This story highlights the danger posed by the three “F’s” of crowdfunding: Frauds, Failures, and Flakes.
Frauds are easily understandable. They lie to you to get your money for their benefit, without any intent to make good on their promises. Sometimes the lie is total: They say they build widgets and they don’t, never have and never will. That money you invested for a new widget machine? Plane tickets to Belize. Sometimes the lie is partial: They build widgets, but that machine they “need” $200,000 for? Really costs $100,000, the rest is for their pocket. Either way they know they are lying to you, they know they won’t make good on their promise, and they just hope they don’t get caught.
Failures are also easily understandable. They really want to make good on their promises, try, and just can’t quite make it. They say they make widgets, make the widgets, and unfortunately the widgets aren’t good enough, or marketed well enough, or just lucky enough to succeed in the market. These folks put their blood, sweat, and tears into vindicating your investment, and just fail. It happens, and while it isn’t a good thing by any stretch, for you or for them, it is an honest thing.
Flakes on the other hand, are an interesting case. They don’t have the malicious intent of a fraud, but don’t pursue the activity enough to actual “fail” (at least in the sense we are using it). Maybe they truly believe they can do something and are simply clueless how out of their league they are. Maybe they get the money and develop a vapor lock on how to pursue the next step. Whatever the reason, the investment isn’t used productively but probably isn’t used maliciously either. It just sits there, or gets frittered away on false starts and tire spinning.
Adding to the trouble, the three are not even mutually exclusive. One could imagine a flake who, frustrated by a lack of progress, gets tempted to pocket the rest of the money; or a person whose company is failing losing steam and flaking out.
How can an investor protect themselves from these dangers? While there is no surefire protection besides not investing, since failure is always a possibility, being informed is the best defense. The more an investor knows about the company and the people behind it before they invest, the more they can screen out bad actors, assess the prospects for success, and evaluate whether the company has a plan to effectively convert on a successful crowdfunding round. Of course, information is not just useful before an investment decision. If investors can demand access to progress reports and information from the company after the raise it will help them understand what is happening with their investment and whether there are any red flags they should be aware of.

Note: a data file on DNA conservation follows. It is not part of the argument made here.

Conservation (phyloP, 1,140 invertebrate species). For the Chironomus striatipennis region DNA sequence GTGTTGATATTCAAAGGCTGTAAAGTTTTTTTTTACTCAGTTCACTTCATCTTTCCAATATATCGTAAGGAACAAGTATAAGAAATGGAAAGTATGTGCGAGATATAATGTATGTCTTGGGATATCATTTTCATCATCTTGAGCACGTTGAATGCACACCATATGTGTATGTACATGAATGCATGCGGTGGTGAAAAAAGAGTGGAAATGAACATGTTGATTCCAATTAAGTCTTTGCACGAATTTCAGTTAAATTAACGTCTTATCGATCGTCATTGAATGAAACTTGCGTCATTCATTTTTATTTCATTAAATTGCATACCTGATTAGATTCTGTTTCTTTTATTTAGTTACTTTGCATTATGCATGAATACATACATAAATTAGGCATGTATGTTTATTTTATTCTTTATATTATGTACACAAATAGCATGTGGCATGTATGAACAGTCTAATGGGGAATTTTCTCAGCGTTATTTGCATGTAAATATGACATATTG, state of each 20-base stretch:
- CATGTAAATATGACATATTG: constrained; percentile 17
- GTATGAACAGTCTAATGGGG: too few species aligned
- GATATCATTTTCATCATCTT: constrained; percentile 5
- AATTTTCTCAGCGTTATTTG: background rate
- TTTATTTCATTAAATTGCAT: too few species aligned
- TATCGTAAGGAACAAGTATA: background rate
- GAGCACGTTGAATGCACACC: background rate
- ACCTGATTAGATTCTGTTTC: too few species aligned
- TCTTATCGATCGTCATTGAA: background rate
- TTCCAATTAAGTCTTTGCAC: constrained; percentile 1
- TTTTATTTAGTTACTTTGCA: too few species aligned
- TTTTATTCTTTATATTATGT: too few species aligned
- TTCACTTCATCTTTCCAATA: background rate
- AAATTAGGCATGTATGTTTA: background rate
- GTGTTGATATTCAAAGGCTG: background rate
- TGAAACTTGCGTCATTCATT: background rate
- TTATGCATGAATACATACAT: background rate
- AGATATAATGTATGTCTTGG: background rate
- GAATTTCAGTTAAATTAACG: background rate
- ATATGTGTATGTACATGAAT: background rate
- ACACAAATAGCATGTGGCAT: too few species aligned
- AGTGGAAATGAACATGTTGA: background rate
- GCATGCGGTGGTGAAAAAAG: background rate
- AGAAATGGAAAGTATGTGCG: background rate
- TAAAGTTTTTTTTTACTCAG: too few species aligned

Likewise, companies can benefit from investors demanding information. The accountability this provides helps potential flakes keep on task and moderate their ambitions, knowing they will be held to account sooner rather than later, and gives potential failures even more reason to refine their assumptions and product so it has a better chance of success. The only people who don’t benefit from an informed investor are the frauds that will face more intense scrutiny and more chances to be caught.
We at CrowdCheck are firm believers in giving investors the access and tools they need to become informed, which is why we force companies to be transparent, including submitting to checks at regular intervals after they raise the money. The companies that have gone through CrowdCheck care enough about attracting potential investors that they are willing to be extra open, and accept the discipline the enhanced openness provides. Does this mean they will all become wild successes? Unfortunately no, but it does show that they welcome investors who want to be informed…and that is a good thing.